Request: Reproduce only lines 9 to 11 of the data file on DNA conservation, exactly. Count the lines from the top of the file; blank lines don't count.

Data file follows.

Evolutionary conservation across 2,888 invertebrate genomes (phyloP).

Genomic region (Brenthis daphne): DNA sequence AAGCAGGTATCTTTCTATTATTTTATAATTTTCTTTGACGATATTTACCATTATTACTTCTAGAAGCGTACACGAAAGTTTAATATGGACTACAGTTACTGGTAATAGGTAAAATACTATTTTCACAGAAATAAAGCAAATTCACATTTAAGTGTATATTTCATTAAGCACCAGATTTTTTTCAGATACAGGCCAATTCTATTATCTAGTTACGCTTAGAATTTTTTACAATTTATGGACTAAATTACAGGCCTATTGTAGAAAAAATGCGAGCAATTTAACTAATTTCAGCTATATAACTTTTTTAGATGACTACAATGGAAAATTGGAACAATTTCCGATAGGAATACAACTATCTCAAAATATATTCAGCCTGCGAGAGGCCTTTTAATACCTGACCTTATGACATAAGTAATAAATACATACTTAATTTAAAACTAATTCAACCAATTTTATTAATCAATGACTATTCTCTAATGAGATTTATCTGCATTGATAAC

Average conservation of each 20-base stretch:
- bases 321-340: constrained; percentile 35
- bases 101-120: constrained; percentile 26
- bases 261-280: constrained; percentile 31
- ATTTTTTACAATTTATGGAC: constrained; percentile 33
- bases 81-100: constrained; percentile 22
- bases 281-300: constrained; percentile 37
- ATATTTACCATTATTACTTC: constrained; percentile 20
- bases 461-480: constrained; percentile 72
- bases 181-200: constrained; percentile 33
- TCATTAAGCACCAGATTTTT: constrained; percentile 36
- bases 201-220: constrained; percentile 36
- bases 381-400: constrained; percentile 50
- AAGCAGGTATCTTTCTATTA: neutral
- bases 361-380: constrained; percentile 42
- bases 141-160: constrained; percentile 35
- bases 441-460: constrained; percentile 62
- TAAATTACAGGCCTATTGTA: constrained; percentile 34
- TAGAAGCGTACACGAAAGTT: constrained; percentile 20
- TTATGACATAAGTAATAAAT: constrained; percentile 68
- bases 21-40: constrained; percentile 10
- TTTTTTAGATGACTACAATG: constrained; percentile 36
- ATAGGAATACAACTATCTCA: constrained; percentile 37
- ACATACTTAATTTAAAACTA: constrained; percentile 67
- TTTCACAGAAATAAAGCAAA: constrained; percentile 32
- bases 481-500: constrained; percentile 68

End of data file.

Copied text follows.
- bases 281-300: constrained; percentile 37
- ATATTTACCATTATTACTTC: constrained; percentile 20
- bases 461-480: constrained; percentile 72